Now in its second season, Vetements is a collective of designers with (heretofore unidentified) Demna Gvasalia at its nominal helm. He’s an alum of Margiela and, more recently, Vuitton, and his compatriots are former colleagues or people he studied with at the Royal Academy of Fine Arts in Antwerp. This is a pedigreed lot. And the collection they produced for their first-ever show made a solid case for spontaneous style. The key look here was probably the wide-leg gray sweats worn with a matching one-shoulder top, which was imposingly cool and also just the kind of thing a woman could grab rumpled off the floor and put on in the dark. Hurrah! The sweats had strong competition for show standout from the side-tied trenches and paper-bag-waist skirts, as well as the two-faced dresses in different floral prints front and back.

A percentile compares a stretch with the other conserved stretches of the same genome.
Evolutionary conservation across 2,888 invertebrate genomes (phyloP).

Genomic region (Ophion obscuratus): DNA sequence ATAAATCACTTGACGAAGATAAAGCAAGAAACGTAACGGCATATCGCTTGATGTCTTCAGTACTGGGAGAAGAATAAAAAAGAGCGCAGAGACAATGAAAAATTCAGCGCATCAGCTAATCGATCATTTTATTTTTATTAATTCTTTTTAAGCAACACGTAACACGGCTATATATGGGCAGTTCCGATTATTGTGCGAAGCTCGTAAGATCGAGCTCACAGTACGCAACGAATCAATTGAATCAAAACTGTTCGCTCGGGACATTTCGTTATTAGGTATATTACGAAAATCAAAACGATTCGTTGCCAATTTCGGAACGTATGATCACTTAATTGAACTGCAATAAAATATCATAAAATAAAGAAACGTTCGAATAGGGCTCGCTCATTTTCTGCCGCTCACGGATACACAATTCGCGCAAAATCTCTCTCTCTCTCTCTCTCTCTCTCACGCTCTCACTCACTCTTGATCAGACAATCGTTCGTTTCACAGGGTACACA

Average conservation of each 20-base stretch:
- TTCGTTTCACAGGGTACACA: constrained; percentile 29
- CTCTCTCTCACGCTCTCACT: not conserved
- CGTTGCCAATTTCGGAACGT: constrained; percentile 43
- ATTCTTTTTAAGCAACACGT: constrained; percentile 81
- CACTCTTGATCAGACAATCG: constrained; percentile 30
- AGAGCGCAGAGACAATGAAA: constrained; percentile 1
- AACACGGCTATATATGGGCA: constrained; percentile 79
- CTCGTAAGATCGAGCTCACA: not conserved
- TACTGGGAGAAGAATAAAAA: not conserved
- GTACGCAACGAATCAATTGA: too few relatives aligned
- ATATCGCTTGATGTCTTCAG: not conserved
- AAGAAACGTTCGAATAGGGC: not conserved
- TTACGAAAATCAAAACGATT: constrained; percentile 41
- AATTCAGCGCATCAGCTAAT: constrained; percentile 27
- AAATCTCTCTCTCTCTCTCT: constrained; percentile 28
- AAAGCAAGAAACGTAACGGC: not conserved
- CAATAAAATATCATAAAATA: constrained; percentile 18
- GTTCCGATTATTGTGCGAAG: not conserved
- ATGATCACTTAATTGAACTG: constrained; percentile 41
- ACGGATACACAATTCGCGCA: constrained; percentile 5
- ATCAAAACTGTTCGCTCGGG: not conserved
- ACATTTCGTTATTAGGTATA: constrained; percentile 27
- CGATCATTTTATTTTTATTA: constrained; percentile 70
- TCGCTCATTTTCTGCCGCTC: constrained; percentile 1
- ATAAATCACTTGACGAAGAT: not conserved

What all the clothes had in common—aside from the general deconstructive sensibility integral to Vetements—was that they celebrated the awry and offhand. Designers frequently give that idea a whirl, but rarely is the message so crisp, the pieces so relatable, and the execution so unmannered as here. Even the surreal suits, shirts, and coats, with their laughably huge proportions, didn’t seem to be trying too hard so much as spinning the theme in a more editorial direction. This early on, it remains to be seen what Vetements will do—and according to Gvasalia, members of the collective may rotate in and out, so results may vary widely from season to season. But this collection, at least, staked a claim for the brand as one that respects the real life of clothes—the way they’re tossed on, DIYed, worn out, resurrected. The look isn’t polished. But it is, in its own way, refined.